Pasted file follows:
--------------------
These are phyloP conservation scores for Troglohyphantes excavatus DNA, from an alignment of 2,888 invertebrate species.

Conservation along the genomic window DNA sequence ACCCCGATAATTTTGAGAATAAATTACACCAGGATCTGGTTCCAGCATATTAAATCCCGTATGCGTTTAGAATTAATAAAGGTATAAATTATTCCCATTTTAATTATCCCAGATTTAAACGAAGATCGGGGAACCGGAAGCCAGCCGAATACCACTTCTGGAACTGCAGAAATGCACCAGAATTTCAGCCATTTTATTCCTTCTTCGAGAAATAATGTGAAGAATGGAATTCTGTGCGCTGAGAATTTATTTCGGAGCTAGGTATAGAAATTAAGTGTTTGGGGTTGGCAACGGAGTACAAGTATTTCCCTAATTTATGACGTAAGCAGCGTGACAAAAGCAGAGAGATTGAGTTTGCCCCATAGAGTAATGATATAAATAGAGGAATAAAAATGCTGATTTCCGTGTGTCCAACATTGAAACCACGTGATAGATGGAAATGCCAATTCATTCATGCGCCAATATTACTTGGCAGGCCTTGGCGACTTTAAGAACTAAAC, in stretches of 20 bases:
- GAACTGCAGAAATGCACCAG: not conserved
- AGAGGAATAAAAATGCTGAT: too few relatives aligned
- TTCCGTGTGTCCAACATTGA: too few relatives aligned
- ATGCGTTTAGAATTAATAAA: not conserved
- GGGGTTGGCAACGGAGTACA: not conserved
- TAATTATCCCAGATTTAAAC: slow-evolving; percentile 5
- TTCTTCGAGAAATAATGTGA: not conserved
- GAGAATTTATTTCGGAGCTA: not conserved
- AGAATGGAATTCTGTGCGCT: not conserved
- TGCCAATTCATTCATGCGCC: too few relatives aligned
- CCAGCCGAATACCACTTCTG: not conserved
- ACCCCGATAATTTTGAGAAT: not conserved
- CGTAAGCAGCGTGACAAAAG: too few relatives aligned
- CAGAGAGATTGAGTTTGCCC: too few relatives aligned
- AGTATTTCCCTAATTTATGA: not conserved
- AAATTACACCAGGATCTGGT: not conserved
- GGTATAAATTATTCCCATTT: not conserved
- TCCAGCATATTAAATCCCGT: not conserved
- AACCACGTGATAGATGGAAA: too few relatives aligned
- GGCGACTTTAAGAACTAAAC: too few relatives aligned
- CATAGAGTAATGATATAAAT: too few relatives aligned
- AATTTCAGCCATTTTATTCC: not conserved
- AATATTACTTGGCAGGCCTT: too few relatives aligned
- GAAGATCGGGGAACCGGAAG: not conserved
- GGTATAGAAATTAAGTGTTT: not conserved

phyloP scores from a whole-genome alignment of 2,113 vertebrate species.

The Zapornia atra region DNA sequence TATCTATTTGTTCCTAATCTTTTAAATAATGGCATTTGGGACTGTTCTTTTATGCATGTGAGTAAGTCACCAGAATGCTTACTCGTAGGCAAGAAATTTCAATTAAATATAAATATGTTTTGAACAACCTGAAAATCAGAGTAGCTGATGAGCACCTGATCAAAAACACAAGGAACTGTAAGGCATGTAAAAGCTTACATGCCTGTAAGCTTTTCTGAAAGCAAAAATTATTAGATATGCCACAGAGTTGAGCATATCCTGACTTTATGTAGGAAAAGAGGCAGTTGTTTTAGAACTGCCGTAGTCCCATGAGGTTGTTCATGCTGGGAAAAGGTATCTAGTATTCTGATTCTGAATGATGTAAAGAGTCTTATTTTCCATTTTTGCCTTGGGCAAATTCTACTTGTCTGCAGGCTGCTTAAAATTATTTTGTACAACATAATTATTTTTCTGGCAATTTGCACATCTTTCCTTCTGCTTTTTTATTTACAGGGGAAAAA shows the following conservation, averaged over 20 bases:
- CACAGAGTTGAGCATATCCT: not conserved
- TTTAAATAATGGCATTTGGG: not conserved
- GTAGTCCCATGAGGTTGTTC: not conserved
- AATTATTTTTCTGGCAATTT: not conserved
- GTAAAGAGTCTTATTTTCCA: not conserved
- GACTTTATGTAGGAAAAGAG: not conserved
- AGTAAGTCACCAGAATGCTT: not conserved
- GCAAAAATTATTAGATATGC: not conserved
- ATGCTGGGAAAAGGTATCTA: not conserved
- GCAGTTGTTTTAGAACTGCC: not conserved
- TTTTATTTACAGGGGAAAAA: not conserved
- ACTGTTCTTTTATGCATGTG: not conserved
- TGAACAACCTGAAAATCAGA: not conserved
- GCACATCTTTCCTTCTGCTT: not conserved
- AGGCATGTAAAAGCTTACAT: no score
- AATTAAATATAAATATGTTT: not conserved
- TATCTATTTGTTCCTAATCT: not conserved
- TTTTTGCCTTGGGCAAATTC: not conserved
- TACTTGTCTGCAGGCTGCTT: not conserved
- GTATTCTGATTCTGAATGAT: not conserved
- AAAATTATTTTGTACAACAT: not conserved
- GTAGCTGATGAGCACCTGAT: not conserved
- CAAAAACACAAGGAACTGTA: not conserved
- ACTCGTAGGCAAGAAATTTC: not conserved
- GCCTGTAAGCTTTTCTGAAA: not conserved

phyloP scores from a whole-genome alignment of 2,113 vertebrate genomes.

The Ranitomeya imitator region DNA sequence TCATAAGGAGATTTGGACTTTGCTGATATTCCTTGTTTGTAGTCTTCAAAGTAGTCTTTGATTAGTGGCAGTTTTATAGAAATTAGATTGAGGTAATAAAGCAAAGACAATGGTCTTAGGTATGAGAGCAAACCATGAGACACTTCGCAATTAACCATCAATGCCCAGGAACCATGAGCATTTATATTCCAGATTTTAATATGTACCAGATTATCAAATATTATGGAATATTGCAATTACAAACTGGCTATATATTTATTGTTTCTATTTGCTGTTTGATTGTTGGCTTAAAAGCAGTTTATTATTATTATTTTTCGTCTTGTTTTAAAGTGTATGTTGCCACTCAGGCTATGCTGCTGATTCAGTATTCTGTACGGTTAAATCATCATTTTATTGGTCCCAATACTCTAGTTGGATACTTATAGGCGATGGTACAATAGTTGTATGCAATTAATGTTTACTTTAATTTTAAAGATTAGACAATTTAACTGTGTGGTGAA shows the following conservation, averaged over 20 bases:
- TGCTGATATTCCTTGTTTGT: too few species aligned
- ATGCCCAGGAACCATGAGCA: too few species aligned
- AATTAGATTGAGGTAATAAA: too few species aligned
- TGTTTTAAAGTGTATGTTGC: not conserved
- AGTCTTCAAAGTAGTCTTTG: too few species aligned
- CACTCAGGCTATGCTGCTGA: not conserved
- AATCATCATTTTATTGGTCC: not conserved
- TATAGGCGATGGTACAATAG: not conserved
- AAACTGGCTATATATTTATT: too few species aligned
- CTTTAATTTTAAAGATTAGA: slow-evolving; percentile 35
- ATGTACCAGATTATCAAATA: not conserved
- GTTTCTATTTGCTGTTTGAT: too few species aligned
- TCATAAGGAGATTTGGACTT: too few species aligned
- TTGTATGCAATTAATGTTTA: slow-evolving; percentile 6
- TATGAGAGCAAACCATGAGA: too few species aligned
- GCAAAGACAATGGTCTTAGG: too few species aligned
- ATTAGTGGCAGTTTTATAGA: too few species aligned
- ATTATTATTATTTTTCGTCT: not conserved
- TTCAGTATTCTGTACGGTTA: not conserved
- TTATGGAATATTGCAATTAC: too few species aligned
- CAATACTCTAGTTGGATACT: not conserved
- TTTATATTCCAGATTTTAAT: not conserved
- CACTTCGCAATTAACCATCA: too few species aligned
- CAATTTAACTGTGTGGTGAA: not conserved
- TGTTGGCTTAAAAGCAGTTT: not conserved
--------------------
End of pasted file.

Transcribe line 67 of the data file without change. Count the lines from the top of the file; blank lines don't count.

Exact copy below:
- ATGTACCAGATTATCAAATA: not conserved